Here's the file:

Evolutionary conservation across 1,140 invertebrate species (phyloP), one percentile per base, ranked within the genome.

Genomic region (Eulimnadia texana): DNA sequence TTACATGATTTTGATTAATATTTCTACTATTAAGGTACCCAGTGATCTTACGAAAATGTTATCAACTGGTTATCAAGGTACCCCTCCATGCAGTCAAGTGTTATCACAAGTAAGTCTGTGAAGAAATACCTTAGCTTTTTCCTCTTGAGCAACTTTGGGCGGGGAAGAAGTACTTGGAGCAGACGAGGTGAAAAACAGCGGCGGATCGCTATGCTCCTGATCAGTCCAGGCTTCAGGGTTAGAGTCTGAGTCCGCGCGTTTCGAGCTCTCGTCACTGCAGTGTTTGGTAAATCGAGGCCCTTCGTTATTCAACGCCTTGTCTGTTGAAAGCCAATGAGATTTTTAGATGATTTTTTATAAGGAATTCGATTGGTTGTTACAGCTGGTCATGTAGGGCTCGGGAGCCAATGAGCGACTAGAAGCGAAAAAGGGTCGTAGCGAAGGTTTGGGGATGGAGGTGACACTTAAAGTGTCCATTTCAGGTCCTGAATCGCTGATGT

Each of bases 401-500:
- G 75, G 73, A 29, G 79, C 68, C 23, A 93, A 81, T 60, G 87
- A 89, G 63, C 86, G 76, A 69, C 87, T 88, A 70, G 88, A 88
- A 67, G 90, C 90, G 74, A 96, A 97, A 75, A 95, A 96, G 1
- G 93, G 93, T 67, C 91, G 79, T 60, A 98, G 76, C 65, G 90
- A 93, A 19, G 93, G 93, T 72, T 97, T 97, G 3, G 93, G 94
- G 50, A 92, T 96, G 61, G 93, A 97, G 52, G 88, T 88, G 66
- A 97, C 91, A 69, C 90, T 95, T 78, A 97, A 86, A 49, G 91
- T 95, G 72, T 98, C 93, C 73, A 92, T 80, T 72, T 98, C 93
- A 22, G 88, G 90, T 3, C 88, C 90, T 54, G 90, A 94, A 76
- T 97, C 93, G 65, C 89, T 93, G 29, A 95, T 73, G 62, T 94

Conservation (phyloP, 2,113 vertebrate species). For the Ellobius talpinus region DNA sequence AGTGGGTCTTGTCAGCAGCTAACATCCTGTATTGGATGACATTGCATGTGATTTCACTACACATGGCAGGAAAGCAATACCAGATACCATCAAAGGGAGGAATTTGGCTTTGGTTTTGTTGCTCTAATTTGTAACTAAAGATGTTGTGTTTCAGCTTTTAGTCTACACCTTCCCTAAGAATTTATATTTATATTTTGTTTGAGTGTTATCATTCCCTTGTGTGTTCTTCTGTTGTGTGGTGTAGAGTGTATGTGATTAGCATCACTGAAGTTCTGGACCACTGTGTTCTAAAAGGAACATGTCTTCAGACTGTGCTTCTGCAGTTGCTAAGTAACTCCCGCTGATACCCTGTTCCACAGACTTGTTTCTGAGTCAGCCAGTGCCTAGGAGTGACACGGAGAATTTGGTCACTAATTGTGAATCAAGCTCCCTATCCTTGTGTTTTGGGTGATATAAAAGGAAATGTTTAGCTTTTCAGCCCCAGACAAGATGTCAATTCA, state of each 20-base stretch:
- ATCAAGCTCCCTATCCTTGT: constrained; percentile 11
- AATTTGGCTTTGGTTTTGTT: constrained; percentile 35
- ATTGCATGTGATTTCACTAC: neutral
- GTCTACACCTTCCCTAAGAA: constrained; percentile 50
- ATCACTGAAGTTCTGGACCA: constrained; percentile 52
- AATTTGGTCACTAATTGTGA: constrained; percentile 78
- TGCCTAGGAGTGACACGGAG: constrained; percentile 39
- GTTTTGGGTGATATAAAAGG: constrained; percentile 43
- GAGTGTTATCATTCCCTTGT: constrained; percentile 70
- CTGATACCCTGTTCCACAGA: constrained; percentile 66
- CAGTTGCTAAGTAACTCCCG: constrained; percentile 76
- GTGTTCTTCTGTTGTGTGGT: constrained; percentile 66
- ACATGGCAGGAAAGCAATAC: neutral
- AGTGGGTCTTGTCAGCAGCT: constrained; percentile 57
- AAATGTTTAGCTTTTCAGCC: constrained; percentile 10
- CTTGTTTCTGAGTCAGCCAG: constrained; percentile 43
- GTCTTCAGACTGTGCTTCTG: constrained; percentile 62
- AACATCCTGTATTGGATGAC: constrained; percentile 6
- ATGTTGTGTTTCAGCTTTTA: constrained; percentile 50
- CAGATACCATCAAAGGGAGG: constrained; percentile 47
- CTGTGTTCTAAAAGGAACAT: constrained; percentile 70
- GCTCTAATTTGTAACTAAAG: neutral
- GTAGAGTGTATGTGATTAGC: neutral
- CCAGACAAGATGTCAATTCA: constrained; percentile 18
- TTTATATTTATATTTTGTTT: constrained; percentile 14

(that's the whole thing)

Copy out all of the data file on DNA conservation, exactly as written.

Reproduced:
Evolutionary conservation across 1,140 invertebrate species (phyloP), one percentile per base, ranked within the genome.

Genomic region (Eulimnadia texana): DNA sequence TTACATGATTTTGATTAATATTTCTACTATTAAGGTACCCAGTGATCTTACGAAAATGTTATCAACTGGTTATCAAGGTACCCCTCCATGCAGTCAAGTGTTATCACAAGTAAGTCTGTGAAGAAATACCTTAGCTTTTTCCTCTTGAGCAACTTTGGGCGGGGAAGAAGTACTTGGAGCAGACGAGGTGAAAAACAGCGGCGGATCGCTATGCTCCTGATCAGTCCAGGCTTCAGGGTTAGAGTCTGAGTCCGCGCGTTTCGAGCTCTCGTCACTGCAGTGTTTGGTAAATCGAGGCCCTTCGTTATTCAACGCCTTGTCTGTTGAAAGCCAATGAGATTTTTAGATGATTTTTTATAAGGAATTCGATTGGTTGTTACAGCTGGTCATGTAGGGCTCGGGAGCCAATGAGCGACTAGAAGCGAAAAAGGGTCGTAGCGAAGGTTTGGGGATGGAGGTGACACTTAAAGTGTCCATTTCAGGTCCTGAATCGCTGATGT

Each of bases 401-500:
- G 75, G 73, A 29, G 79, C 68, C 23, A 93, A 81, T 60, G 87
- A 89, G 63, C 86, G 76, A 69, C 87, T 88, A 70, G 88, A 88
- A 67, G 90, C 90, G 74, A 96, A 97, A 75, A 95, A 96, G 1
- G 93, G 93, T 67, C 91, G 79, T 60, A 98, G 76, C 65, G 90
- A 93, A 19, G 93, G 93, T 72, T 97, T 97, G 3, G 93, G 94
- G 50, A 92, T 96, G 61, G 93, A 97, G 52, G 88, T 88, G 66
- A 97, C 91, A 69, C 90, T 95, T 78, A 97, A 86, A 49, G 91
- T 95, G 72, T 98, C 93, C 73, A 92, T 80, T 72, T 98, C 93
- A 22, G 88, G 90, T 3, C 88, C 90, T 54, G 90, A 94, A 76
- T 97, C 93, G 65, C 89, T 93, G 29, A 95, T 73, G 62, T 94

Conservation (phyloP, 2,113 vertebrate species). For the Ellobius talpinus region DNA sequence AGTGGGTCTTGTCAGCAGCTAACATCCTGTATTGGATGACATTGCATGTGATTTCACTACACATGGCAGGAAAGCAATACCAGATACCATCAAAGGGAGGAATTTGGCTTTGGTTTTGTTGCTCTAATTTGTAACTAAAGATGTTGTGTTTCAGCTTTTAGTCTACACCTTCCCTAAGAATTTATATTTATATTTTGTTTGAGTGTTATCATTCCCTTGTGTGTTCTTCTGTTGTGTGGTGTAGAGTGTATGTGATTAGCATCACTGAAGTTCTGGACCACTGTGTTCTAAAAGGAACATGTCTTCAGACTGTGCTTCTGCAGTTGCTAAGTAACTCCCGCTGATACCCTGTTCCACAGACTTGTTTCTGAGTCAGCCAGTGCCTAGGAGTGACACGGAGAATTTGGTCACTAATTGTGAATCAAGCTCCCTATCCTTGTGTTTTGGGTGATATAAAAGGAAATGTTTAGCTTTTCAGCCCCAGACAAGATGTCAATTCA, state of each 20-base stretch:
- ATCAAGCTCCCTATCCTTGT: constrained; percentile 11
- AATTTGGCTTTGGTTTTGTT: constrained; percentile 35
- ATTGCATGTGATTTCACTAC: neutral
- GTCTACACCTTCCCTAAGAA: constrained; percentile 50
- ATCACTGAAGTTCTGGACCA: constrained; percentile 52
- AATTTGGTCACTAATTGTGA: constrained; percentile 78
- TGCCTAGGAGTGACACGGAG: constrained; percentile 39
- GTTTTGGGTGATATAAAAGG: constrained; percentile 43
- GAGTGTTATCATTCCCTTGT: constrained; percentile 70
- CTGATACCCTGTTCCACAGA: constrained; percentile 66
- CAGTTGCTAAGTAACTCCCG: constrained; percentile 76
- GTGTTCTTCTGTTGTGTGGT: constrained; percentile 66
- ACATGGCAGGAAAGCAATAC: neutral
- AGTGGGTCTTGTCAGCAGCT: constrained; percentile 57
- AAATGTTTAGCTTTTCAGCC: constrained; percentile 10
- CTTGTTTCTGAGTCAGCCAG: constrained; percentile 43
- GTCTTCAGACTGTGCTTCTG: constrained; percentile 62
- AACATCCTGTATTGGATGAC: constrained; percentile 6
- ATGTTGTGTTTCAGCTTTTA: constrained; percentile 50
- CAGATACCATCAAAGGGAGG: constrained; percentile 47
- CTGTGTTCTAAAAGGAACAT: constrained; percentile 70
- GCTCTAATTTGTAACTAAAG: neutral
- GTAGAGTGTATGTGATTAGC: neutral
- CCAGACAAGATGTCAATTCA: constrained; percentile 18
- TTTATATTTATATTTTGTTT: constrained; percentile 14